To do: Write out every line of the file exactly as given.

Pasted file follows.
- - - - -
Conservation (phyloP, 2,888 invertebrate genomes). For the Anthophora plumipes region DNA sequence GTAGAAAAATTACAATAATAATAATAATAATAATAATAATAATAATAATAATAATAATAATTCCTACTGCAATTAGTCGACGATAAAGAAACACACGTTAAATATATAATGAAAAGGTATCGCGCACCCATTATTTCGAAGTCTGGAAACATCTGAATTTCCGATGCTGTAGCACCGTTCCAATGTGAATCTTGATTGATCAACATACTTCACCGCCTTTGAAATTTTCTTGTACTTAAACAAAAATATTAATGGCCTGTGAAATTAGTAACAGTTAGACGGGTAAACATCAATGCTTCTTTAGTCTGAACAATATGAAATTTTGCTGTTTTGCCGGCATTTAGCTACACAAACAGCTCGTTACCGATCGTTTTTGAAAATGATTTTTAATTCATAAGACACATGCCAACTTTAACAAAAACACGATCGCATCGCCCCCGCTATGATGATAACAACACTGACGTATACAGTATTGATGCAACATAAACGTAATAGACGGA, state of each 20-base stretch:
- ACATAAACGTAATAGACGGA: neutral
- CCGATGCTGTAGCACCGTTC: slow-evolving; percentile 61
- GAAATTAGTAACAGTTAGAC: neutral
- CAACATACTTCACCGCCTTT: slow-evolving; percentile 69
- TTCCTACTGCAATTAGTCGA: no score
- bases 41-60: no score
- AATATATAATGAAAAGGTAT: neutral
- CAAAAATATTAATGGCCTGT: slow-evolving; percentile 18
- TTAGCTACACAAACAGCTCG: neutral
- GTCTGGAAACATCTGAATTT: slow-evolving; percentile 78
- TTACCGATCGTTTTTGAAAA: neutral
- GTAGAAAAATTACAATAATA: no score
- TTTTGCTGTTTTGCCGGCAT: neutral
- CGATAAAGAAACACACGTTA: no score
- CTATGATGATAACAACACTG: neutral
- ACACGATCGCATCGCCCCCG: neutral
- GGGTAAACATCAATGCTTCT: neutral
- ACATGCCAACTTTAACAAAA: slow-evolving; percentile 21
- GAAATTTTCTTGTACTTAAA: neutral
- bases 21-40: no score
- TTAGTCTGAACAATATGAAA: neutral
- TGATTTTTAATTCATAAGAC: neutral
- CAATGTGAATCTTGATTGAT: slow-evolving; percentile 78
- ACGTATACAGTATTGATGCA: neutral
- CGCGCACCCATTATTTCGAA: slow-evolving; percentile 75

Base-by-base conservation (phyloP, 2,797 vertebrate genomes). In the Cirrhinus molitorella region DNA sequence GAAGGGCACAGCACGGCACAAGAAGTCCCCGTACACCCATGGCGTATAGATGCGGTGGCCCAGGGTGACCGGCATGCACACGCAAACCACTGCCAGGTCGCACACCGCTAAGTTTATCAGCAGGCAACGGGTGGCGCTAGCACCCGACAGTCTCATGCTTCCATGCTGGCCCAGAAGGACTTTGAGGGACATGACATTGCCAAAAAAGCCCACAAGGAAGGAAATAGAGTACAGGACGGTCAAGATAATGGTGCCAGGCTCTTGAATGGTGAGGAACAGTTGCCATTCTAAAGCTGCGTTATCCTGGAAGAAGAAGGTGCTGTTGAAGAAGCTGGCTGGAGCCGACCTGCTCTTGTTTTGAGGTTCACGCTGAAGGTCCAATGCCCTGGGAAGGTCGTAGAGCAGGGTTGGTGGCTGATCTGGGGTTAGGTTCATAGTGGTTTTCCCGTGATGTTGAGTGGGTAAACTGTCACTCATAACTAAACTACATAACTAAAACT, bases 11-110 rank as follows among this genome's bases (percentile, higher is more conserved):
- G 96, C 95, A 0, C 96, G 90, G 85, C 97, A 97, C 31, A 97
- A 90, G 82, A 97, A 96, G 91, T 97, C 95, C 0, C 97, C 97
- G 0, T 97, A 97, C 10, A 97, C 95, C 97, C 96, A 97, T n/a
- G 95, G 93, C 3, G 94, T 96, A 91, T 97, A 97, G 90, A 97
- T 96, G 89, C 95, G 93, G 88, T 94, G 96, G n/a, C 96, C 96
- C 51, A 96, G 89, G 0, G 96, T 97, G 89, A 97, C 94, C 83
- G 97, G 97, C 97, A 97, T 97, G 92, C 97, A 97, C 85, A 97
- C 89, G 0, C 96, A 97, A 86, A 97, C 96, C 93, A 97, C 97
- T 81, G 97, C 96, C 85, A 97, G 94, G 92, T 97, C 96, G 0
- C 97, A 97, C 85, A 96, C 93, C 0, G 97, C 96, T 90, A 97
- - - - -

Conservation (phyloP, 2,888 invertebrate genomes). For the Anthophora plumipes region DNA sequence GTAGAAAAATTACAATAATAATAATAATAATAATAATAATAATAATAATAATAATAATAATTCCTACTGCAATTAGTCGACGATAAAGAAACACACGTTAAATATATAATGAAAAGGTATCGCGCACCCATTATTTCGAAGTCTGGAAACATCTGAATTTCCGATGCTGTAGCACCGTTCCAATGTGAATCTTGATTGATCAACATACTTCACCGCCTTTGAAATTTTCTTGTACTTAAACAAAAATATTAATGGCCTGTGAAATTAGTAACAGTTAGACGGGTAAACATCAATGCTTCTTTAGTCTGAACAATATGAAATTTTGCTGTTTTGCCGGCATTTAGCTACACAAACAGCTCGTTACCGATCGTTTTTGAAAATGATTTTTAATTCATAAGACACATGCCAACTTTAACAAAAACACGATCGCATCGCCCCCGCTATGATGATAACAACACTGACGTATACAGTATTGATGCAACATAAACGTAATAGACGGA, state of each 20-base stretch:
- ACATAAACGTAATAGACGGA: neutral
- CCGATGCTGTAGCACCGTTC: slow-evolving; percentile 61
- GAAATTAGTAACAGTTAGAC: neutral
- CAACATACTTCACCGCCTTT: slow-evolving; percentile 69
- TTCCTACTGCAATTAGTCGA: no score
- bases 41-60: no score
- AATATATAATGAAAAGGTAT: neutral
- CAAAAATATTAATGGCCTGT: slow-evolving; percentile 18
- TTAGCTACACAAACAGCTCG: neutral
- GTCTGGAAACATCTGAATTT: slow-evolving; percentile 78
- TTACCGATCGTTTTTGAAAA: neutral
- GTAGAAAAATTACAATAATA: no score
- TTTTGCTGTTTTGCCGGCAT: neutral
- CGATAAAGAAACACACGTTA: no score
- CTATGATGATAACAACACTG: neutral
- ACACGATCGCATCGCCCCCG: neutral
- GGGTAAACATCAATGCTTCT: neutral
- ACATGCCAACTTTAACAAAA: slow-evolving; percentile 21
- GAAATTTTCTTGTACTTAAA: neutral
- bases 21-40: no score
- TTAGTCTGAACAATATGAAA: neutral
- TGATTTTTAATTCATAAGAC: neutral
- CAATGTGAATCTTGATTGAT: slow-evolving; percentile 78
- ACGTATACAGTATTGATGCA: neutral
- CGCGCACCCATTATTTCGAA: slow-evolving; percentile 75

Base-by-base conservation (phyloP, 2,797 vertebrate genomes). In the Cirrhinus molitorella region DNA sequence GAAGGGCACAGCACGGCACAAGAAGTCCCCGTACACCCATGGCGTATAGATGCGGTGGCCCAGGGTGACCGGCATGCACACGCAAACCACTGCCAGGTCGCACACCGCTAAGTTTATCAGCAGGCAACGGGTGGCGCTAGCACCCGACAGTCTCATGCTTCCATGCTGGCCCAGAAGGACTTTGAGGGACATGACATTGCCAAAAAAGCCCACAAGGAAGGAAATAGAGTACAGGACGGTCAAGATAATGGTGCCAGGCTCTTGAATGGTGAGGAACAGTTGCCATTCTAAAGCTGCGTTATCCTGGAAGAAGAAGGTGCTGTTGAAGAAGCTGGCTGGAGCCGACCTGCTCTTGTTTTGAGGTTCACGCTGAAGGTCCAATGCCCTGGGAAGGTCGTAGAGCAGGGTTGGTGGCTGATCTGGGGTTAGGTTCATAGTGGTTTTCCCGTGATGTTGAGTGGGTAAACTGTCACTCATAACTAAACTACATAACTAAAACT, bases 11-110 rank as follows among this genome's bases (percentile, higher is more conserved):
- G 96, C 95, A 0, C 96, G 90, G 85, C 97, A 97, C 31, A 97
- A 90, G 82, A 97, A 96, G 91, T 97, C 95, C 0, C 97, C 97
- G 0, T 97, A 97, C 10, A 97, C 95, C 97, C 96, A 97, T n/a
- G 95, G 93, C 3, G 94, T 96, A 91, T 97, A 97, G 90, A 97
- T 96, G 89, C 95, G 93, G 88, T 94, G 96, G n/a, C 96, C 96
- C 51, A 96, G 89, G 0, G 96, T 97, G 89, A 97, C 94, C 83
- G 97, G 97, C 97, A 97, T 97, G 92, C 97, A 97, C 85, A 97
- C 89, G 0, C 96, A 97, A 86, A 97, C 96, C 93, A 97, C 97
- T 81, G 97, C 96, C 85, A 97, G 94, G 92, T 97, C 96, G 0
- C 97, A 97, C 85, A 96, C 93, C 0, G 97, C 96, T 90, A 97